What did beauty mean to you when you were in your 20s?
I was very aware of my appearance, and I’ve been in theater. I grew up being an only child, and I was never happy with that. I spent hours in my bedroom creating situations. I had lots of clothes. I would dress up by the mirror, and I would be all these different people.
I was always very conscious of how I looked. I was very insecure as a young woman. I always wanted to be 6 feet tall, red hair and this svelte woman because I love design and clothing. Well, I’m this short, stumpy person, and some of the clothes are certainly not fitting. But my sense of that has always been with me, and I try to get as close to that as possible. A lot of my appearance in clothing were kind of tailored. I loved wool and tweeds. I came from Chicago where it was very cold. So I loved that clothing.
The lipstick always had to match what I was wearing. I remember I had an American Beauty red coat, and I had that lipstick. At that time, that was a very popular shade, kind of a fuchsia. My rouge had to match. Everything had to match. One thing I remember was that you never wore a gold ring with silver earrings. You always matched. And then of course, I loved hats. And we always wore hats. No it’s kind of extinct. I still wear them, but not as much.
I came from the era when you wore the gloves and the shoes. It was a whole picture. A whole outfit, and I liked that.
I moved to California in 1976, and very funny, from the moment I moved here, I stopped wearing a girdle. And I haven’t worn a girdle since. I don’t even wear a bra. I haven’t worn one in years, which I think is funny because I used to wear a girdle. I was nothing there. I was flat. I wore zipped up garment. I haven’t worn anything since I’ve been here. So I don’t know if they call that laid back, but I’m much happier this way.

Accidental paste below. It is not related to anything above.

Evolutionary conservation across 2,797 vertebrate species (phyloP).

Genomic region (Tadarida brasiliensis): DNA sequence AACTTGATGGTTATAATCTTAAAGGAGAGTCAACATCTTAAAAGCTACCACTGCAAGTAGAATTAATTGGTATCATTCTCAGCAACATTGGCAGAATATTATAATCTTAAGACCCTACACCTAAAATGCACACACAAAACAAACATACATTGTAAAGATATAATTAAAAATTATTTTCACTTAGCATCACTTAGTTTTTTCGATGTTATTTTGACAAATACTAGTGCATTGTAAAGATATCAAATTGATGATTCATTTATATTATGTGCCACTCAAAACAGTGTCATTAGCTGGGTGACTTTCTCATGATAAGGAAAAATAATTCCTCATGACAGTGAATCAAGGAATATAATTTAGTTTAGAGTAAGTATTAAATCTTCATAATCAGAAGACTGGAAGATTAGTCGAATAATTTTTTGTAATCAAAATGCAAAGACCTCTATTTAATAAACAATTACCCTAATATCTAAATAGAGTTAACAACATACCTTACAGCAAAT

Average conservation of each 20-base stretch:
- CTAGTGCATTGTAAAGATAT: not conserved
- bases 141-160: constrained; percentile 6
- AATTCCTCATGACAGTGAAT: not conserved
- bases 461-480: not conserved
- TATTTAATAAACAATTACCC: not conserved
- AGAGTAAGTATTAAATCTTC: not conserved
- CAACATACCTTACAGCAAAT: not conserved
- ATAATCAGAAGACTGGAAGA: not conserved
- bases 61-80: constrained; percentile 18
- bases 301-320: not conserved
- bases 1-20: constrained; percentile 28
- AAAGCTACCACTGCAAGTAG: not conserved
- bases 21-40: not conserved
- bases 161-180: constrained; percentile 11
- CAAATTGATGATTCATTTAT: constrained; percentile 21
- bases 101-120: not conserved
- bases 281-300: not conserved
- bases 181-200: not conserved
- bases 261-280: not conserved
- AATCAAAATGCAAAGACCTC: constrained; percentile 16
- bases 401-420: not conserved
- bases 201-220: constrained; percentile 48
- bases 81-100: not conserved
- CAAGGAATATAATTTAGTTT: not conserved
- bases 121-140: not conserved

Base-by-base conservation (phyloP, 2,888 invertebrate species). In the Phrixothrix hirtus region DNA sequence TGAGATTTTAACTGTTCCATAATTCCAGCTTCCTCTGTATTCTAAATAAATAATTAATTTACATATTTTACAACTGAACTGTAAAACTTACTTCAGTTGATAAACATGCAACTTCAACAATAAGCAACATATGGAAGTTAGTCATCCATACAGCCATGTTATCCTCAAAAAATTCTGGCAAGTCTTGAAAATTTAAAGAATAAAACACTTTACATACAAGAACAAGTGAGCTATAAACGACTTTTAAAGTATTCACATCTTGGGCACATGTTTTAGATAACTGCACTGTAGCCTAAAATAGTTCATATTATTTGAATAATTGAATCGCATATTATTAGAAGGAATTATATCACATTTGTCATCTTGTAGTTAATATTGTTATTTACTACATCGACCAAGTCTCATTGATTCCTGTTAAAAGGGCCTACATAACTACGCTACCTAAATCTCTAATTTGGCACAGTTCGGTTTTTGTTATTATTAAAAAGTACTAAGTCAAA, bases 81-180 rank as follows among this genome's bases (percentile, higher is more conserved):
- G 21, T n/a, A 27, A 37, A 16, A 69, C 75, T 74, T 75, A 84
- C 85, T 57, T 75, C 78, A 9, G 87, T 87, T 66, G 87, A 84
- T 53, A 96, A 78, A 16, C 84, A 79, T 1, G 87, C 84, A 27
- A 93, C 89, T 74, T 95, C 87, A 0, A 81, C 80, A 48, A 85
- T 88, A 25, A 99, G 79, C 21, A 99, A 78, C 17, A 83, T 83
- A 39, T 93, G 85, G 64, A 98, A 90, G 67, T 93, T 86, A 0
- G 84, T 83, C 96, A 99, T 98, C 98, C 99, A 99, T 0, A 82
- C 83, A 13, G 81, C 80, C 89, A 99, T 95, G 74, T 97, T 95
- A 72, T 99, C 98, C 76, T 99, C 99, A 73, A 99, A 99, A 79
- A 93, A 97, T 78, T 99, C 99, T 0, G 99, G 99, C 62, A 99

There were times when I felt pretty. And there were times when I didn’t feel pretty.
What does beauty mean to you now?
I have mixed feelings. I once saw a photograph of an old woman…just lines all over her face. And I looked at that and I thought, That’s probably one of the most beautiful pictures that I’ve ever seen. And yet I don’t want to look like that.
But then there’s another part of me that will not go gray. And I am affected by the fact that I look older. Sometimes I feel good about that. But I think where it really matters is not really anymore in my physical presence as much as it is in my mind. It’s my thinking that’s much more important. And what I’ve learned and realized is that thinking in a youthful manner – and I think it’s my spirit – makes people think you’re younger than you are. It’s all mental. It has nothing to do with my physical appearance. But consequently, I think it does affect your physical appearance because you radiate what you are, what you feel.
Why have you had that change of focus (about your ideas of beauty)?
I think it’s necessary for the person that I am. I don’t think it could have been anything else because my uppermost important feature as a human being is to be healthy, mentally healthy. And I have striven for that. I haven’t always made it, but that’s my ultimate goal.
I have three sons, and I’ve said to them, “I’m going to get older, and as I get older, I’m gonna get a little crazy. So you have to ignore me.” And they’re listening (she laughs).
I came from a very neurotic mother and sometimes the tendency for the neurosis does seep in. And I hear myself and think that’s the most frightening thing in the world because you don’t even realize what has seeped in and what you have to block. So you have to be very strong and really want to change and really want to grow. And that’s what I want.
San Francisco, October 2010